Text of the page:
Critical habitat is not a sanctuary, refuge, or closed-area. Critical habitat does not affect land ownership or restrict private citizens’ use of the area. Critical habitat also does not mandate government or public access to private lands.

Consulting on Federal Actions

The ESA directs all federal agencies to work to conserve endangered and threatened species. Section 7 of the ESA, titled «Interagency Cooperation,» requires that federal agency actions are not likely to jeopardize the existence of any ESA-listed species, or to destroy or adversely modify their critical habitat.

Under section 7, federal agencies must consult with NOAA Fisheries when any action they carry out, fund, or authorize (such as through a permit) may affect a listed species or their critical habitat. This process usually begins with the federal agency requesting an informal consultation with NOAA Fisheries in the early stages of project planning. During this consultation, we might discuss the types of listed species that live in the proposed action area and the effect the proposed action may have on those species.

Species Recovery Planning

Endangered and threatened species have different needs and may require different conservation strategies to achieve recovery. Recovery is the process of restoring listed species and their ecosystems to the point where they no longer require ESA protections. To recover a species, we work to:

Reduce or eliminate threats.

Restore or establish self-sustaining wild populations.

After a species has recovered, we:

Remove the species from the list because it has recovered to the point where they no longer need ESA protection—this is known as “delisting.”

Monitor the species status for no less than 5 years after delisting to ensure its recovery is sustained.

Conservation measures for endangered and threatened species may include conserving and restoring habitat, reducing entanglement or bycatch in fishing gear, preventing vessel strikes, and minimizing exposure to pollutants and chemical contaminants. Knowledge of the natural history of a species is essential to understanding its needs and developing effective and appropriate conservation measures.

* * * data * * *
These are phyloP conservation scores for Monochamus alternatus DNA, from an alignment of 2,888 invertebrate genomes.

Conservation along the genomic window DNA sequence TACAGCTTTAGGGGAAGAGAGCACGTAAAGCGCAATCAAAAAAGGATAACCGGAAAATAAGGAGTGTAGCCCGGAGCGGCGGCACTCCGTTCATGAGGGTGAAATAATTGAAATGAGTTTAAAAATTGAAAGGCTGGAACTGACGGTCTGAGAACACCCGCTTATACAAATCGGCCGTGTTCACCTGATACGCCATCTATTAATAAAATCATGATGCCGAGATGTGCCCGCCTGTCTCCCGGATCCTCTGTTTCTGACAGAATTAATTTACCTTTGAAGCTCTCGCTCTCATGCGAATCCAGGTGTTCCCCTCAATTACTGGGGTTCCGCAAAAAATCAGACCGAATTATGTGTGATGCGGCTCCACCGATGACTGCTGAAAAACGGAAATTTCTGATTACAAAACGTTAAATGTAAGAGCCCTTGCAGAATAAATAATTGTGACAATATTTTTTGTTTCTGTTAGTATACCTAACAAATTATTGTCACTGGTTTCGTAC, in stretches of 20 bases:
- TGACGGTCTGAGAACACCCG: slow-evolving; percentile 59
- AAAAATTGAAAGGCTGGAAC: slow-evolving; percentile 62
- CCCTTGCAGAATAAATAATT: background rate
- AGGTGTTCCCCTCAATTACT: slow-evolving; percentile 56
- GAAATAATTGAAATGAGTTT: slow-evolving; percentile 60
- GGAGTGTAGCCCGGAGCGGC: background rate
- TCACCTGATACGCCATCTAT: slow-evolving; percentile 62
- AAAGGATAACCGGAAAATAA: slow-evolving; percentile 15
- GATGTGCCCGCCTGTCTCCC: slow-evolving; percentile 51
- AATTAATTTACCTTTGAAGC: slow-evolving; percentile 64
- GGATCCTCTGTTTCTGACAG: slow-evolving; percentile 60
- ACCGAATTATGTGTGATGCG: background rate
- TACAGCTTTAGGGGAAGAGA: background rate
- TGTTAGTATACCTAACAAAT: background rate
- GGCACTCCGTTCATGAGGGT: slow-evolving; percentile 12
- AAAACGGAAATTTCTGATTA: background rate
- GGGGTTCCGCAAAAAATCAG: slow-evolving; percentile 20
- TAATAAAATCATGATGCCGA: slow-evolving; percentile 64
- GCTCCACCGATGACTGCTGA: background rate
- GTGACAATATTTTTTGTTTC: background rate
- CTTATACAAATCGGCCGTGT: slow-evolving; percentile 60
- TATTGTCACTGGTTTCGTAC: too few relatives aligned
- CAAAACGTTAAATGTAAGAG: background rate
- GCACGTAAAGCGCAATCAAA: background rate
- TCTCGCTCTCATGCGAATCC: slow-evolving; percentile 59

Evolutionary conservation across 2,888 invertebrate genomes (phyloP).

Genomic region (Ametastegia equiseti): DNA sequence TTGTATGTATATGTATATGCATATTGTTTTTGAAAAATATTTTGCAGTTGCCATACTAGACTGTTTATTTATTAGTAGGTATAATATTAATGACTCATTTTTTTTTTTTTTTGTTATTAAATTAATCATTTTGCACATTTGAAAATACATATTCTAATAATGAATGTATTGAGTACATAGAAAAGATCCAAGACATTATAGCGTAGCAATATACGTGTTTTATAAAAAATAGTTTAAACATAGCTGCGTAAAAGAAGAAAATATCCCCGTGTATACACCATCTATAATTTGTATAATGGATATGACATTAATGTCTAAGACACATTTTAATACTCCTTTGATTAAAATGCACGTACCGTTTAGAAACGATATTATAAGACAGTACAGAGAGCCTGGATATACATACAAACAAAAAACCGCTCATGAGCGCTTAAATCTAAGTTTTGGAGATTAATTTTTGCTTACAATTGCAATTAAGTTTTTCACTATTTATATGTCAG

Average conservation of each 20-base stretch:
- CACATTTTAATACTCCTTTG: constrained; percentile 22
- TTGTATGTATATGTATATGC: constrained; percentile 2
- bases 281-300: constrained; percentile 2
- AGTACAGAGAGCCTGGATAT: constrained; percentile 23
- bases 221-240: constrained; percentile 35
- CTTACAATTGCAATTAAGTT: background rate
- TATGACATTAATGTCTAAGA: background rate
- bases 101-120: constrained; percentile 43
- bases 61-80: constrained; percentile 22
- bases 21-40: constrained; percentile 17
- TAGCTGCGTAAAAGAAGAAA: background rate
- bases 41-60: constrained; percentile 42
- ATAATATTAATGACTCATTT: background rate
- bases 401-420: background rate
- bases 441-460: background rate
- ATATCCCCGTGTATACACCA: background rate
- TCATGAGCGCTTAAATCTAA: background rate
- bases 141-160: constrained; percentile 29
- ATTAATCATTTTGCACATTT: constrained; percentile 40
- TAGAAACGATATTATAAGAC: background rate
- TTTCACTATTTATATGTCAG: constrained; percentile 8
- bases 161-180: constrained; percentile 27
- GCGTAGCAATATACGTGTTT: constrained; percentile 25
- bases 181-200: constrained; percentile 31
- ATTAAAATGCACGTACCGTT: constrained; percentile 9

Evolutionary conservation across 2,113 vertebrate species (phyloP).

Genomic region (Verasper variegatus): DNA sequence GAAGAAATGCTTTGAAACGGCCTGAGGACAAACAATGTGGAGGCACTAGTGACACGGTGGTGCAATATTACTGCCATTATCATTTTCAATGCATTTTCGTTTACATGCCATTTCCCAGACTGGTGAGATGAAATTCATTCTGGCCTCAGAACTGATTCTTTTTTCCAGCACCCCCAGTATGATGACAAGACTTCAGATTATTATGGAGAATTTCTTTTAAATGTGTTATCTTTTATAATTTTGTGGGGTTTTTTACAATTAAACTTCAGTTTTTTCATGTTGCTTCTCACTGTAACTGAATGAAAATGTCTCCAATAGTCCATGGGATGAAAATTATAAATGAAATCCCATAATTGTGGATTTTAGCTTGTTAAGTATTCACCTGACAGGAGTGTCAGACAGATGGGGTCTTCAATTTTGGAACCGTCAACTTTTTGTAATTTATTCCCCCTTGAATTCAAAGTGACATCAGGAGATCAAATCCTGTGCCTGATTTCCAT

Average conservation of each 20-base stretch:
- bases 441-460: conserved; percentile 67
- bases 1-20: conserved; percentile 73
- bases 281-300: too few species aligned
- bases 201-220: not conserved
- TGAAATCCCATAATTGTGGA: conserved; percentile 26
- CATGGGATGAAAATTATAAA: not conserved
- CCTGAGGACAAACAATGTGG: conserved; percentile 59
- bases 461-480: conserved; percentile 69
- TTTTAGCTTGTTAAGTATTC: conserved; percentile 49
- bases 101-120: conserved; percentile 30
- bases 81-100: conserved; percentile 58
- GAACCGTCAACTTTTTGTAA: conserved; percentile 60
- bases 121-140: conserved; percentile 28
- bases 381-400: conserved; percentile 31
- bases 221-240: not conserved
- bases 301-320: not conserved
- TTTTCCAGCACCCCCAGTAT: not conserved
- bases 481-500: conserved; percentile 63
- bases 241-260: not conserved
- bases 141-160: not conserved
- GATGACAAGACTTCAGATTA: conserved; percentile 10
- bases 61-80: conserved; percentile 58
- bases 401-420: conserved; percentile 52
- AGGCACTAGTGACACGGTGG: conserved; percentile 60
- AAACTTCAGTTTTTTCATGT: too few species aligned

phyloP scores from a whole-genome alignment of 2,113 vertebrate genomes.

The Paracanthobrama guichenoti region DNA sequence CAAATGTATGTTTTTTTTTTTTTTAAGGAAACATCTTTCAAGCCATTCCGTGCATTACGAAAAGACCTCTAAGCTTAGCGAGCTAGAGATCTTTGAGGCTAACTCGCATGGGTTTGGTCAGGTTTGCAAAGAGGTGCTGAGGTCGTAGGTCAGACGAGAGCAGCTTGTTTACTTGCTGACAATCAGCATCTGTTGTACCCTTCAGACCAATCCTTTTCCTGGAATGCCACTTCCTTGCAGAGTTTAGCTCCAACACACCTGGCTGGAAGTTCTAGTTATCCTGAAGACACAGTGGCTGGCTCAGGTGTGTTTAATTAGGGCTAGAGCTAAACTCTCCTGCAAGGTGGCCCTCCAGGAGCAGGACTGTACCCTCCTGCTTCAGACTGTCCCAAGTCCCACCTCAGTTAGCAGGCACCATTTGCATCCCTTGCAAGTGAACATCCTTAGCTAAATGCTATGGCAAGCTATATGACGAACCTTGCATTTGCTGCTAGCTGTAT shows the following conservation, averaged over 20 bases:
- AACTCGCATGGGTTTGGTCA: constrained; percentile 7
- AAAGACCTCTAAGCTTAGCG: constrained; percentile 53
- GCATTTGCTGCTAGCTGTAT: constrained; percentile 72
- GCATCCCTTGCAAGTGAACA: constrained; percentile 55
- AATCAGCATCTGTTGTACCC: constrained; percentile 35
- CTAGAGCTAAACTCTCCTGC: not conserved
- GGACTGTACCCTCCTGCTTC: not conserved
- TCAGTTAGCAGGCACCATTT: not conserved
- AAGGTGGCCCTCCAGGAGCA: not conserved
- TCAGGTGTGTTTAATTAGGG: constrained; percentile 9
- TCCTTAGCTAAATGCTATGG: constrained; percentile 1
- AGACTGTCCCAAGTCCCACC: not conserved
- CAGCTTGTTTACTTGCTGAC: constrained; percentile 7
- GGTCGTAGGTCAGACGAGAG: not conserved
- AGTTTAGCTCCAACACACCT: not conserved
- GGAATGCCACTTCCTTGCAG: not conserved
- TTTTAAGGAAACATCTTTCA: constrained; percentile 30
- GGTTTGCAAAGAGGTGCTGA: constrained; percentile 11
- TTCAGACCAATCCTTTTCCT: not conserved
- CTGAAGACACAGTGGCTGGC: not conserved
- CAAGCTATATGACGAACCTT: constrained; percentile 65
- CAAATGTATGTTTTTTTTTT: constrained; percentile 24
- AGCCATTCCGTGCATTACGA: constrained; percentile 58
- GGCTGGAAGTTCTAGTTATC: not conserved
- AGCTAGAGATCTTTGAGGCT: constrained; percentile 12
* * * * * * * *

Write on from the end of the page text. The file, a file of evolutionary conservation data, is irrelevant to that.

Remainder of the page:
Success Stories

The ESA has been successful in preventing species extinctions—less than 1 percent of the listed species have gone extinct. Although we have recovered and delisted only a small percentage of species since the ESA was enacted in 1973, hundreds of species would likely have gone extinct without the protections of the ESA.

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Science is critical to understanding the needs and status of protected species populations, as well as the threats to their health and well-being. Our scientific understanding of these topics helps us develop and implement recovery efforts for endangered and threatened species. Examples of our work include assessing and monitoring populations, researching disease agents (e.g., pathogens, parasites, and harmful algal blooms), and developing gear modifications to reduce entanglement and bycatch.

Population Assessments

We rely on population assessments to evaluate the status of the endangered and threatened species we manage under the Endangered Species Act. These assessments collect and analyze scientific information on a species’ population structure, life history characteristics and vital rates, abundance, and threats—particularly those caused by human activities.

Our scientists and resource managers develop population assessment reports to inform decisions related to a protected species’ listing status, federal or federally funded activities that may impact a species or its habitat, and acceptable bycatch levels. The reports also inform scientific research and incidental take permits issued to agencies, scientific and academic institutions, and industry. Finally, population assessments allow us to evaluate and determine the effectiveness of recovery measures and to adjust management approaches as needed.

Population assessment depends on collaboration between experts throughout our science centers. We also work closely with the U.S. Fish and Wildlife Service and many university scientists in the United States and beyond.

Field Surveys

Ship-based and aerial surveys are critical to achieving our marine mammal and sea turtle population assessment goals, which include estimating abundance and examining trends and human impacts relative to management objectives. Our science centers conduct and manage a limited number of marine mammal and sea turtle-focused surveys each year, often with external collaborators. The number of surveys depends on funding and available ship time and flight time.

Ocean Acoustics

The efficiency of sound travel under water has led to increasing concern over how man-made sound potentially impacts the underwater environment. Our scientists support and conduct research to examine these potential impacts on marine animals and to increase understanding of:

How marine animals use sound.